Computerworld New Zealand reports that Chorus says it has moved to ‘active wholesale’ to stem the loss of customers to rival networks.
The story covers comments made by Chorus CEO Kate McKenzie at the company’s annual general meeting. She says the number of connections on the Chorus network has fallen following Spark’s move to push customers to its fixed wireless broadband services.
She says: “Total connections reduced by about 125,000 last year and by a further 20,000 in the first quarter to the end of September”.
From passive to active wholesale
To deal with this Chorus has moved from being a passive wholesaler to taking a more active role.
In response, McKenzie said Chorus had “gone from being a passive wholesaler to being more active in the marketplace. We can’t rely on all retailers to promote our products for us when they have their own competitive motivations.”
Among other things this has led to a Chorus information campaign highlighting the performance benefits of fibre broadband over a wireless service.
There has also been advertising promoting fibre. McKenzie told the AGM this is already showing results with defections to wireless slowing in recent months.
Follow the money
It’s not hard to understand why Spark wants to move customers on to fixed wireless connections. It makes a lot more money that way.
When a customer buys a fibre broadband connection from Spark, the company pays around $40 wholesale fee to the fibre company. In much of the country that’s Chorus, but the same applies in areas serviced by Northpower, UFF and Enable.
The wholesale cost of a line is around 40 to 50 percent of the price Spark charges its customers. So cutting out the wholesale level means better margins and greater profit. There’s enough room to pass some of the saving back to the customer.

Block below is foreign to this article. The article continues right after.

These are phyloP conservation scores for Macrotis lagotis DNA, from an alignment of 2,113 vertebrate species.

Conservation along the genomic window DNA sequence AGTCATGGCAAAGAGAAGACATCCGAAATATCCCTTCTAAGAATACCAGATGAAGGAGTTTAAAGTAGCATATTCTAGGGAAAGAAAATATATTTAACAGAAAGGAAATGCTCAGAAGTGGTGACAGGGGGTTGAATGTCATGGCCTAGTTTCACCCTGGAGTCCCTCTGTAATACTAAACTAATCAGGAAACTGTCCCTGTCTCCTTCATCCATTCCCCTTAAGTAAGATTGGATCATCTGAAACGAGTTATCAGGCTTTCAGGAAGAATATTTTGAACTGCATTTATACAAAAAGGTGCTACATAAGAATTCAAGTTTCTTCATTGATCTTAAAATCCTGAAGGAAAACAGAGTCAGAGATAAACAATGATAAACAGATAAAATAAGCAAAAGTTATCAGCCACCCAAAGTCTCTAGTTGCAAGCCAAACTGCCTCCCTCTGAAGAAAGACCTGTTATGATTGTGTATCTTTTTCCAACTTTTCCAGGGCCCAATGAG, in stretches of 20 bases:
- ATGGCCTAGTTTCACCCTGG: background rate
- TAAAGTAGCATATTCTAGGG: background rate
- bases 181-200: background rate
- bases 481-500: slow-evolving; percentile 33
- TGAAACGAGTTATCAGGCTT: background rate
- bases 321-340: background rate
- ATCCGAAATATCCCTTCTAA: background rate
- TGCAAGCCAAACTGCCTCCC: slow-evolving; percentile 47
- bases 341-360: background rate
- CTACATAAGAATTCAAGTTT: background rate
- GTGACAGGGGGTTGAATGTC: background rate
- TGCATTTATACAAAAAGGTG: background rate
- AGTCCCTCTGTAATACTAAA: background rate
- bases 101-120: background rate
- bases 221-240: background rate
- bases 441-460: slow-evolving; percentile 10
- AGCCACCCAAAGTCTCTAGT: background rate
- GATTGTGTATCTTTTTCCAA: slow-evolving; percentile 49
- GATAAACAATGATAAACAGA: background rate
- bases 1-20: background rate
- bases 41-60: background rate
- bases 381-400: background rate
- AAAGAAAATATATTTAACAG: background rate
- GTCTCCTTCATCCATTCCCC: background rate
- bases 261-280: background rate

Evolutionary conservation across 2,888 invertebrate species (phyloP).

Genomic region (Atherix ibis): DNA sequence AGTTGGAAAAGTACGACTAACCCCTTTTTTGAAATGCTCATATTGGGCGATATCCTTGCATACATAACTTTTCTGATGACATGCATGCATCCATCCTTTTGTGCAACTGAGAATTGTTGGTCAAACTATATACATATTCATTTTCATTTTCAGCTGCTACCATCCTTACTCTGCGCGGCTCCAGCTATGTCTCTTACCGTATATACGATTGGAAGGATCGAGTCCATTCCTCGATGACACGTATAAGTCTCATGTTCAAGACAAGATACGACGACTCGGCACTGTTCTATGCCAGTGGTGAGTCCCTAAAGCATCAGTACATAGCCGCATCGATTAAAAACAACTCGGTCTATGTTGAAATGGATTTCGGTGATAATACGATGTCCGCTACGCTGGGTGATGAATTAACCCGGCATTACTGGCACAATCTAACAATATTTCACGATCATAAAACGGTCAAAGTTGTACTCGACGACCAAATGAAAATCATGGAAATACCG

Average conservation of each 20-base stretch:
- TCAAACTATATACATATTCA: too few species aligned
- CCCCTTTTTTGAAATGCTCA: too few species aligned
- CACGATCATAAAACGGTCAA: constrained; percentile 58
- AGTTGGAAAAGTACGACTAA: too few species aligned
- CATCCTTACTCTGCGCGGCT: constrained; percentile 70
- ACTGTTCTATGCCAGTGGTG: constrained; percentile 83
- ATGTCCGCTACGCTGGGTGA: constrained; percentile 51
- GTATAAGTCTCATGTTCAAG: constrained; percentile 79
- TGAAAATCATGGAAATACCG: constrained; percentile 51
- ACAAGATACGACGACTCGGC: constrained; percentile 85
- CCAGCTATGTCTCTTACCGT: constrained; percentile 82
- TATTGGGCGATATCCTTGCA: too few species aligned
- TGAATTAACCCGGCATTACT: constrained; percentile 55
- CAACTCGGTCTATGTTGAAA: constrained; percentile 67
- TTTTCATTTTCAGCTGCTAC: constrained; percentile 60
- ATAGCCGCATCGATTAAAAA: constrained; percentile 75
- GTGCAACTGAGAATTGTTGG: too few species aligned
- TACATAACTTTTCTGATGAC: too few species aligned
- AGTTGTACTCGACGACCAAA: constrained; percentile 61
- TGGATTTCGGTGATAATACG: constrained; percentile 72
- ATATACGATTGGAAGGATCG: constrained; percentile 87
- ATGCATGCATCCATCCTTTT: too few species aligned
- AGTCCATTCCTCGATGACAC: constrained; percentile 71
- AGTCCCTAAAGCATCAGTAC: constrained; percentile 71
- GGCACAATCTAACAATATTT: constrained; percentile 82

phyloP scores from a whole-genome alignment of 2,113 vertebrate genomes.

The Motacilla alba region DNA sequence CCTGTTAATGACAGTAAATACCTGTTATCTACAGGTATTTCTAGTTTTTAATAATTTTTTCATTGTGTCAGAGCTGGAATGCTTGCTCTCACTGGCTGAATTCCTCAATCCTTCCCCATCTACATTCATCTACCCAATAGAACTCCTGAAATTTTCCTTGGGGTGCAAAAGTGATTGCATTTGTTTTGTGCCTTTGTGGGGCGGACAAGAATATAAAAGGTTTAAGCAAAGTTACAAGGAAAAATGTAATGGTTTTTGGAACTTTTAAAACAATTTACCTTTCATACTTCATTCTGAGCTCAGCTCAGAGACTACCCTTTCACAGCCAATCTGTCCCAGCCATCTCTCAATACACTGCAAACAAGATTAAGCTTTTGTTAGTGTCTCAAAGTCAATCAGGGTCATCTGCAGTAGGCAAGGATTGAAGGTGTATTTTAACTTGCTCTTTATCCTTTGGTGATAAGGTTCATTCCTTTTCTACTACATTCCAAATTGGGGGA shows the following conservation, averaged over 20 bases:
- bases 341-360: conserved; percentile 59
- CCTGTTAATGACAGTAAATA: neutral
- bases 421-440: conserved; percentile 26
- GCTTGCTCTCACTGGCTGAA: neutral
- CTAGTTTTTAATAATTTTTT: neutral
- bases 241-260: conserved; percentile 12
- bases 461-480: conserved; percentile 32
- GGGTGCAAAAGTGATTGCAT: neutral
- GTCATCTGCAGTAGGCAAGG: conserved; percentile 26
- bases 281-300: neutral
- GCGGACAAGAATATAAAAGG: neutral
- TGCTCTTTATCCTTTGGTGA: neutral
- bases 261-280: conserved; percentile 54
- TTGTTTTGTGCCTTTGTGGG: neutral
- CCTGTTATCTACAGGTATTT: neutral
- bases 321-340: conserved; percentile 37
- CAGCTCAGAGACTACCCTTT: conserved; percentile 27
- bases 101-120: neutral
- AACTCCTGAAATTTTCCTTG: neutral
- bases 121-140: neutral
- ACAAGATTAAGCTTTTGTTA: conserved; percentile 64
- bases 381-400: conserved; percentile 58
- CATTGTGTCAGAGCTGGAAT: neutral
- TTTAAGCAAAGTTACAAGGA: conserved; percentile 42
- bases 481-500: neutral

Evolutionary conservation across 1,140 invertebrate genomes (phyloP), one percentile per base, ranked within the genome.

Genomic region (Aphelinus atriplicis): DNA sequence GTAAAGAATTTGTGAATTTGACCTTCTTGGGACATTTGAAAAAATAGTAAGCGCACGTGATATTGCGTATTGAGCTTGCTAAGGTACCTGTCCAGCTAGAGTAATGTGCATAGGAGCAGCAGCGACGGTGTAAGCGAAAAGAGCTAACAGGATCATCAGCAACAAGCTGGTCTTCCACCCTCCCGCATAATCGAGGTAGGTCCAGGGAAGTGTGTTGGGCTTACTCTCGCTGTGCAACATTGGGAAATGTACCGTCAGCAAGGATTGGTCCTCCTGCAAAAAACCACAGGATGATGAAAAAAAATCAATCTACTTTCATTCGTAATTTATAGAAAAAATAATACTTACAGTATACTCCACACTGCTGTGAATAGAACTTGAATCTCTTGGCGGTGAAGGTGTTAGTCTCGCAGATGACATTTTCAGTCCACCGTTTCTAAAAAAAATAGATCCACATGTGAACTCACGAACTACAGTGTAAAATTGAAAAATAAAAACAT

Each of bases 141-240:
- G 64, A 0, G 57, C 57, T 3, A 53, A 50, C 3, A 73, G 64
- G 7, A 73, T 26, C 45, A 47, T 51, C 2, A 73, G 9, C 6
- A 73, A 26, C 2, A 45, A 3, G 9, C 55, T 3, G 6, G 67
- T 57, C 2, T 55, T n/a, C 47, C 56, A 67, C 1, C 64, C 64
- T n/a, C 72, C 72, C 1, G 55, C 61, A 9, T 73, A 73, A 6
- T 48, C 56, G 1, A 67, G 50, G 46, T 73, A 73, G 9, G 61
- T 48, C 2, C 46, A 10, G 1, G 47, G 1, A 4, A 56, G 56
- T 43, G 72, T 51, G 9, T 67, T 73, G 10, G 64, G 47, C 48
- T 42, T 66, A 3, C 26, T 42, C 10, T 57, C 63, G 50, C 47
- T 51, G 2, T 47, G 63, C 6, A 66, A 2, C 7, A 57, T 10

Aside from the money, a fixed wireless connection keeps everything under Spark’s control. It means it becomes less reliant on others. At the same time, it regains some of the benefits of vertical integration.
In a normal market this would give Spark leverage to negotiate better rates from the fibre companies. Spark is by far the largest buyer of broadband connections, so it could expect something for economy of scale and something else to counter the wireless broadband threat.
That’s not how New Zealand’s open access fibre broadband market works. Prices are regulated by the Commerce Commission, fibre companies are not allowed to play favourites. They can’t offer one rate to Spark and a different rate to other players.
The wireless threat
When this model was first drawn up, wireless wasn’t a serious threat to fibre. At the time I asked then Communications Minster Steven Joyce if the rapid development of wireless broadband had been considered, he said it had not and dismissed the idea the technology could one day compete with fibre.
In a sense wireless broadband doesn’t compete with fibre. It can’t deliver high speeds and the big wireless operators have kept tight caps on data downloads to stop networks from overloading.
And yet not everyone needs gigabit speeds and vast quantities of data. Fixed wireless broadband is ideal for low-use customers. It also makes sense in areas where fibre is not available.